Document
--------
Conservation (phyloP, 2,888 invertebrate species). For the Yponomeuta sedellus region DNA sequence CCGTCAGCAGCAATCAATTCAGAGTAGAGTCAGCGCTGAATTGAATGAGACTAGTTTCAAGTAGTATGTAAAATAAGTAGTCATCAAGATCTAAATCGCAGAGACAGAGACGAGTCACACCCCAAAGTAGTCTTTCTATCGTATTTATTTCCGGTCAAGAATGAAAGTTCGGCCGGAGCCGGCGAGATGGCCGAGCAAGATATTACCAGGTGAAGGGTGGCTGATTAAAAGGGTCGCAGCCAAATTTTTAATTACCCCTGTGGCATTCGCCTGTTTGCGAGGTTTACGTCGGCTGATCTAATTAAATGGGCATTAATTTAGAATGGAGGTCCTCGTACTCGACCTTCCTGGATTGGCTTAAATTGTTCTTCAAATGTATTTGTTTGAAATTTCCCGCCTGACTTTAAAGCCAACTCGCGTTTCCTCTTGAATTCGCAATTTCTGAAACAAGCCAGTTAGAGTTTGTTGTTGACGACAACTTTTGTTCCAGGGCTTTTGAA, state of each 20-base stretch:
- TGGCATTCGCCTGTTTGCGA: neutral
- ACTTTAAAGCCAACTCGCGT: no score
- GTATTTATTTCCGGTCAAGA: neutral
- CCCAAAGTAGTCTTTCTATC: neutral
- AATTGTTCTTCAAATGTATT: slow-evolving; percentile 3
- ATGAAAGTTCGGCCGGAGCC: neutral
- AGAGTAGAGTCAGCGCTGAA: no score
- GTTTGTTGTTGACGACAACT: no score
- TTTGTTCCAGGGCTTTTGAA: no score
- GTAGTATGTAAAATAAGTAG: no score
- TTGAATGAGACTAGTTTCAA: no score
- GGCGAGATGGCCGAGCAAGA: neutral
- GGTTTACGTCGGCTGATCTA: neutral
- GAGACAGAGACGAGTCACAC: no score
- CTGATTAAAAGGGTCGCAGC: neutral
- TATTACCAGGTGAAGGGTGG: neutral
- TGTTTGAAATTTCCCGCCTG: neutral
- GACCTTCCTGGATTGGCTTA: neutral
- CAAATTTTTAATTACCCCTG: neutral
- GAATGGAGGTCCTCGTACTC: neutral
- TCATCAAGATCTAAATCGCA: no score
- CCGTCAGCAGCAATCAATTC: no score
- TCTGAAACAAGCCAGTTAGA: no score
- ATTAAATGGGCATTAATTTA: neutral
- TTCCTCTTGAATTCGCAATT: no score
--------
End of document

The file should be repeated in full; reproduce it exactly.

Conservation (phyloP, 2,888 invertebrate species). For the Yponomeuta sedellus region DNA sequence CCGTCAGCAGCAATCAATTCAGAGTAGAGTCAGCGCTGAATTGAATGAGACTAGTTTCAAGTAGTATGTAAAATAAGTAGTCATCAAGATCTAAATCGCAGAGACAGAGACGAGTCACACCCCAAAGTAGTCTTTCTATCGTATTTATTTCCGGTCAAGAATGAAAGTTCGGCCGGAGCCGGCGAGATGGCCGAGCAAGATATTACCAGGTGAAGGGTGGCTGATTAAAAGGGTCGCAGCCAAATTTTTAATTACCCCTGTGGCATTCGCCTGTTTGCGAGGTTTACGTCGGCTGATCTAATTAAATGGGCATTAATTTAGAATGGAGGTCCTCGTACTCGACCTTCCTGGATTGGCTTAAATTGTTCTTCAAATGTATTTGTTTGAAATTTCCCGCCTGACTTTAAAGCCAACTCGCGTTTCCTCTTGAATTCGCAATTTCTGAAACAAGCCAGTTAGAGTTTGTTGTTGACGACAACTTTTGTTCCAGGGCTTTTGAA, state of each 20-base stretch:
- TGGCATTCGCCTGTTTGCGA: neutral
- ACTTTAAAGCCAACTCGCGT: no score
- GTATTTATTTCCGGTCAAGA: neutral
- CCCAAAGTAGTCTTTCTATC: neutral
- AATTGTTCTTCAAATGTATT: slow-evolving; percentile 3
- ATGAAAGTTCGGCCGGAGCC: neutral
- AGAGTAGAGTCAGCGCTGAA: no score
- GTTTGTTGTTGACGACAACT: no score
- TTTGTTCCAGGGCTTTTGAA: no score
- GTAGTATGTAAAATAAGTAG: no score
- TTGAATGAGACTAGTTTCAA: no score
- GGCGAGATGGCCGAGCAAGA: neutral
- GGTTTACGTCGGCTGATCTA: neutral
- GAGACAGAGACGAGTCACAC: no score
- CTGATTAAAAGGGTCGCAGC: neutral
- TATTACCAGGTGAAGGGTGG: neutral
- TGTTTGAAATTTCCCGCCTG: neutral
- GACCTTCCTGGATTGGCTTA: neutral
- CAAATTTTTAATTACCCCTG: neutral
- GAATGGAGGTCCTCGTACTC: neutral
- TCATCAAGATCTAAATCGCA: no score
- CCGTCAGCAGCAATCAATTC: no score
- TCTGAAACAAGCCAGTTAGA: no score
- ATTAAATGGGCATTAATTTA: neutral
- TTCCTCTTGAATTCGCAATT: no score